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Vacation vs sabbatical

Published: 
Thursday, March 15, 2018

If all members of the higher judiciary are entitled to similar accrued vacations that the Chief Justice is now invoking, we might be looking at another judicial and financial problem in this country.

Sabbaticals and vacations seem to be interchangeable this week. The definitions appear to apply to those burnt out, who want to study or perhaps those looking at the best possible way to walk away from a situation, complex and overwhelming enough, to hope that when you return, the firestorm you slipped away from has died down.

The team leading the Chief Justice would have anticipated the next steps after the first round of this case. If sabbatical was too controversial, why not vacation? The bottom line—get the client far enough away from the firing line till the fire dies down. But is this quick turnaround of application and approval for accrued leave an entitlement of all members of the higher judiciary, specifically in circumstances like these?

Neither a sabbatical nor a vacation will put an end to questions that have arisen in the matters involving the CJ, already in the public domain.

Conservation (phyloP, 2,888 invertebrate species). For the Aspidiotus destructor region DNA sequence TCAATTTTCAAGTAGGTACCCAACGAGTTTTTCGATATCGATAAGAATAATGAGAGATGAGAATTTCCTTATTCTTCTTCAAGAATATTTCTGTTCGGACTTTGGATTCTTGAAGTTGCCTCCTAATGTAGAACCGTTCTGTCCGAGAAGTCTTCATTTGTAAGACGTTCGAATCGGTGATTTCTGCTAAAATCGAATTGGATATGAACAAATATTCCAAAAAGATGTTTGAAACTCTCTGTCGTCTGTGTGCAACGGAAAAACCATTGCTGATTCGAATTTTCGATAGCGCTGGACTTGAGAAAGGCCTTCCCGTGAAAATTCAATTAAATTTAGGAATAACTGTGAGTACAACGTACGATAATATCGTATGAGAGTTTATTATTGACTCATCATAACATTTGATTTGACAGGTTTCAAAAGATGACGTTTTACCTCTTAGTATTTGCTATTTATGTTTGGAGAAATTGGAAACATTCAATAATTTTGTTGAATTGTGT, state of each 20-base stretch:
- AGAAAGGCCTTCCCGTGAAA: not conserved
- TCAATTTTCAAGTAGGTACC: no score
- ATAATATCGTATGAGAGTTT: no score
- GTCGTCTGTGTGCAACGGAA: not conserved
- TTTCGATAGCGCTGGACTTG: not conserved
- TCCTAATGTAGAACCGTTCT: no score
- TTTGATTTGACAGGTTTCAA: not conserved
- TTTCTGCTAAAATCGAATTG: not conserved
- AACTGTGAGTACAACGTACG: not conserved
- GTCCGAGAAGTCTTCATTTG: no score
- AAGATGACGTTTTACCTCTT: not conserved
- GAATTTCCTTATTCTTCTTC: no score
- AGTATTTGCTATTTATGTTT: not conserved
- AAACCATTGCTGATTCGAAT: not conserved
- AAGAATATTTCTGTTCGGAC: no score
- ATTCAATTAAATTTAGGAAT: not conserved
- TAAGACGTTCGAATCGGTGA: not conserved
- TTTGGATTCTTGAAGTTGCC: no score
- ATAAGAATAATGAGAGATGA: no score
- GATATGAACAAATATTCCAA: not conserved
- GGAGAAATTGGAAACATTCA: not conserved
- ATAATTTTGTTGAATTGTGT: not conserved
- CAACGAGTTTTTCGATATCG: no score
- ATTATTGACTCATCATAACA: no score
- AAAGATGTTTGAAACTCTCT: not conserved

There is a curious difference—in life in general—between what is permissible and what is right.

Big bad multinationals or naive local negotiators

It’s getting too easy to paint a picture of big bad multinational energy companies taking advantage of nalve little Caribbean islands.

Little Caribbean islands have produced some of the most skilled negotiators, brilliant minds and talented legal experts in almost every field, many of whom have had an impact around the world.

During yesterday’s “Spotlight on Energy” the Prime Minister put his foot down, on—let’s face it—some pretty poor deals which various previous local administrations agreed to, without doing proper long-term analysis.

The Prime Minister is right to insist that we reopen some of the deals this country has made. You can’t exactly blame a multinational negotiating with a country that either chose bad negotiators, or made arrangements in the interest of only a few.

Good luck, Lyle

May Lyle Alexander, the retired Defence Force Commander who has decided to walk the gang plank into the Port Authority, find his way and have better luck than his predecessors. It’s great optics to have a title like that, just as great as the optics of getting a private sector player to look into the mess last year. But we need to sort out the matters affecting our Port and the seabridge urgently. It’s unproductive, old and embarrassing.

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